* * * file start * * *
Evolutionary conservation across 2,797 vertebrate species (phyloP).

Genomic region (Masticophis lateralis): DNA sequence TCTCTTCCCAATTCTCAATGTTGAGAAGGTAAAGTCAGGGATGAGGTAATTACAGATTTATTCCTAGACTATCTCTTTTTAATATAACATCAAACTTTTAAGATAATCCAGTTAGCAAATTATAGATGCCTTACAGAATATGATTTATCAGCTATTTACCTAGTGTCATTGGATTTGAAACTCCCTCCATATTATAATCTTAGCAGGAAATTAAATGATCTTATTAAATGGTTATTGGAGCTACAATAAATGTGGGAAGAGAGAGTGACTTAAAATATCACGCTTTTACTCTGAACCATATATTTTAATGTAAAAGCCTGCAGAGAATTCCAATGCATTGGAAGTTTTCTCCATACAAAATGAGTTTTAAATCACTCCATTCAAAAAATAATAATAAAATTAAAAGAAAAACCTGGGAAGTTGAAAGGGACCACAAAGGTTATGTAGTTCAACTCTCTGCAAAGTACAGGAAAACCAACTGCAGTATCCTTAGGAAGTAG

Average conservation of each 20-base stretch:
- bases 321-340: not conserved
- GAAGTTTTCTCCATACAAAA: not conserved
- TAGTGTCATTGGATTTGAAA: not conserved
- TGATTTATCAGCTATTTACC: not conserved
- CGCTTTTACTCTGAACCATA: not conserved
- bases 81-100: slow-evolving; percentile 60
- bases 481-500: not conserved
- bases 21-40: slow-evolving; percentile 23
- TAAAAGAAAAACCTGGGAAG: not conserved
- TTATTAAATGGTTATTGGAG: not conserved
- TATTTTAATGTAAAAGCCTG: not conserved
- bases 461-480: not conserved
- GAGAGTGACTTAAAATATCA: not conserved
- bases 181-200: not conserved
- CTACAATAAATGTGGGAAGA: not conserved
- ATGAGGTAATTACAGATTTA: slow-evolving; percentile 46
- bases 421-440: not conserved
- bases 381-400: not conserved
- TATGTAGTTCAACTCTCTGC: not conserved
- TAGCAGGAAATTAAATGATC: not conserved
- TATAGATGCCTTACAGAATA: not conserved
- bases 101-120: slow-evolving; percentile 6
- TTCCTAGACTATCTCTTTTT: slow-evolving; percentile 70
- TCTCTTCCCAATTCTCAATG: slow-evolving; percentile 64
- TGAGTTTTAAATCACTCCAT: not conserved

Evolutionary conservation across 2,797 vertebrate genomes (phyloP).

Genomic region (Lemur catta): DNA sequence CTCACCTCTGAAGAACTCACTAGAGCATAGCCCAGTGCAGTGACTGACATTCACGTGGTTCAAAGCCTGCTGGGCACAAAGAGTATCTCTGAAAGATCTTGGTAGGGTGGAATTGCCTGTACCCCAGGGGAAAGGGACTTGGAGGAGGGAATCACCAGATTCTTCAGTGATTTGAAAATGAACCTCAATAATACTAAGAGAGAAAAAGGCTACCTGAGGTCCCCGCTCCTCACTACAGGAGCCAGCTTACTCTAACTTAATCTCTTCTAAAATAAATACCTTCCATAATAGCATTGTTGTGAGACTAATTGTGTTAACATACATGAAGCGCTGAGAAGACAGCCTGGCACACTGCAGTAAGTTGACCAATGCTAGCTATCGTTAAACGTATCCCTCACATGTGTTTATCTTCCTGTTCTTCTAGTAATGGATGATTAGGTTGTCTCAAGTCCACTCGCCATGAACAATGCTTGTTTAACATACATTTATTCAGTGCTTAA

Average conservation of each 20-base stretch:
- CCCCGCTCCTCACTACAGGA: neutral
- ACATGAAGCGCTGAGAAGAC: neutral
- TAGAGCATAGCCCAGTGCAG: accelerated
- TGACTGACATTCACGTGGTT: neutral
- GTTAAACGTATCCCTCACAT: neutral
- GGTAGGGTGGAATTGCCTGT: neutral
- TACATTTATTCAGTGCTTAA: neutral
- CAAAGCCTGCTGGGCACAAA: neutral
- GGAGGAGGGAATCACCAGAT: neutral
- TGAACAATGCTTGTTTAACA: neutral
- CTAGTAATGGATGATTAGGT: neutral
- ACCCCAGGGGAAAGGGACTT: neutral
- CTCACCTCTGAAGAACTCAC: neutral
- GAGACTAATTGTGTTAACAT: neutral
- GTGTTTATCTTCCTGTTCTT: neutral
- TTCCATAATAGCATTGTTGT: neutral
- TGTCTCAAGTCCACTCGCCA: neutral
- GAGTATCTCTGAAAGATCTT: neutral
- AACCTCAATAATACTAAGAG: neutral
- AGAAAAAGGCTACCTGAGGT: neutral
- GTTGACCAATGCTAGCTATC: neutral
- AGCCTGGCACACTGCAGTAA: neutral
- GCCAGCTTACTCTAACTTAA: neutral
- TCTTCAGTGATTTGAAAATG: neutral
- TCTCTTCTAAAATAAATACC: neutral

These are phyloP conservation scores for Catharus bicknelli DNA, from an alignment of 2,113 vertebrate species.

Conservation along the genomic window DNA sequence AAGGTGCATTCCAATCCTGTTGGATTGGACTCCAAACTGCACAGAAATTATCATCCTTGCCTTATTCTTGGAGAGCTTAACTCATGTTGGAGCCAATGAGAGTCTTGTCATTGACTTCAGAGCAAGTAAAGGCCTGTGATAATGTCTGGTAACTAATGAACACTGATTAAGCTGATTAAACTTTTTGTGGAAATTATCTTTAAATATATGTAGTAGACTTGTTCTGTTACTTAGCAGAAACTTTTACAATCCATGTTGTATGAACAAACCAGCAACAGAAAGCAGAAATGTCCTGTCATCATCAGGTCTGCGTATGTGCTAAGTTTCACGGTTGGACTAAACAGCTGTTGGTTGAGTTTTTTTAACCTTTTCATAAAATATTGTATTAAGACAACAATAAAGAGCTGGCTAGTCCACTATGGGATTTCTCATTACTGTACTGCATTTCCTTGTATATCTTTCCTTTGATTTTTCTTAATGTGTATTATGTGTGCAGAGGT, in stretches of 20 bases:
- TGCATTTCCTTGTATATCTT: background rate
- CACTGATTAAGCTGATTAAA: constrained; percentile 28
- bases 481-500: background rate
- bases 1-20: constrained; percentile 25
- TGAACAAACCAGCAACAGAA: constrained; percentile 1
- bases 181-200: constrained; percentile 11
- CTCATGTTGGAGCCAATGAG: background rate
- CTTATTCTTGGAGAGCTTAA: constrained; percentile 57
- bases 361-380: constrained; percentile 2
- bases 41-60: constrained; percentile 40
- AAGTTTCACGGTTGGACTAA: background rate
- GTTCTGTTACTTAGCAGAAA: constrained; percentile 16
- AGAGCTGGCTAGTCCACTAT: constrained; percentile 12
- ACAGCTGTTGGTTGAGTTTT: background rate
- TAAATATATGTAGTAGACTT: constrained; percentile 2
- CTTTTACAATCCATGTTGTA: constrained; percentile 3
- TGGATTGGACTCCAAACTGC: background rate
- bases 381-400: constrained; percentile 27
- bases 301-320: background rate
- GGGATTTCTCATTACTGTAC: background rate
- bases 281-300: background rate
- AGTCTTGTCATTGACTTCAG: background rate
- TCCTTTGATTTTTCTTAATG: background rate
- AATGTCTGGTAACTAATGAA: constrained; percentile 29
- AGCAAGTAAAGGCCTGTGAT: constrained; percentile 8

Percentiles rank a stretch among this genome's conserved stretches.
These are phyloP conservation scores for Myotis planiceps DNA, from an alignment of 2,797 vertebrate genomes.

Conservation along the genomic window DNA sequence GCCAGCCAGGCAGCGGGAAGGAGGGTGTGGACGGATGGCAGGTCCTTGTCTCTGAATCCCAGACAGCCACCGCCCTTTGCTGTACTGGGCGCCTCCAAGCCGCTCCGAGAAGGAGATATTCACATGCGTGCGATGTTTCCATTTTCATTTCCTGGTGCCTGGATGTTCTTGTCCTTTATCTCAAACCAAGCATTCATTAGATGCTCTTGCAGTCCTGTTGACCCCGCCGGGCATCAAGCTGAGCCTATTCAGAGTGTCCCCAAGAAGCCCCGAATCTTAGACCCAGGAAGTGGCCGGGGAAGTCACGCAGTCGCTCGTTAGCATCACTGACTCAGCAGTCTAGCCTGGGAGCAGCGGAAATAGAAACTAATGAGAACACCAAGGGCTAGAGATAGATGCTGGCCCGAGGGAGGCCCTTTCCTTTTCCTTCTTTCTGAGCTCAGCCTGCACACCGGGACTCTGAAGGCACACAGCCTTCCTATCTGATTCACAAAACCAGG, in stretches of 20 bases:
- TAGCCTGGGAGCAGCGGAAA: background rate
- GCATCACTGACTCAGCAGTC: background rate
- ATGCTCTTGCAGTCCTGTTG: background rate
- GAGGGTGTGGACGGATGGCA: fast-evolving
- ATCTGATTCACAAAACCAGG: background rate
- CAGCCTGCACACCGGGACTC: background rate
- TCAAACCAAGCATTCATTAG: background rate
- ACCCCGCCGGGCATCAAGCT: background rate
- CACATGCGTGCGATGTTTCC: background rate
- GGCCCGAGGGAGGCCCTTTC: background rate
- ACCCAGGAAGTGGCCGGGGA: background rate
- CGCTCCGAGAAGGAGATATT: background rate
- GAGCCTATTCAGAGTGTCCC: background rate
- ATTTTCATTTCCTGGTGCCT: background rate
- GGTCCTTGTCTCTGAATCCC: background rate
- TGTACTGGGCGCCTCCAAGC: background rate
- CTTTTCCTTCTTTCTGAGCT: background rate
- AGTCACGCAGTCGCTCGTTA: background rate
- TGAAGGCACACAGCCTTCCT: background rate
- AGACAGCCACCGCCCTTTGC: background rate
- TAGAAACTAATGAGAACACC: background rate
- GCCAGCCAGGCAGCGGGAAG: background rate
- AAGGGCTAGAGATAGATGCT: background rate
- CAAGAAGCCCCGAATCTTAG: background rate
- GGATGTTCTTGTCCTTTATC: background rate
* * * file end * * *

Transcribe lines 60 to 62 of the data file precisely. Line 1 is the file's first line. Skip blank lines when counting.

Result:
- CACTGATTAAGCTGATTAAA: constrained; percentile 28
- bases 481-500: background rate
- bases 1-20: constrained; percentile 25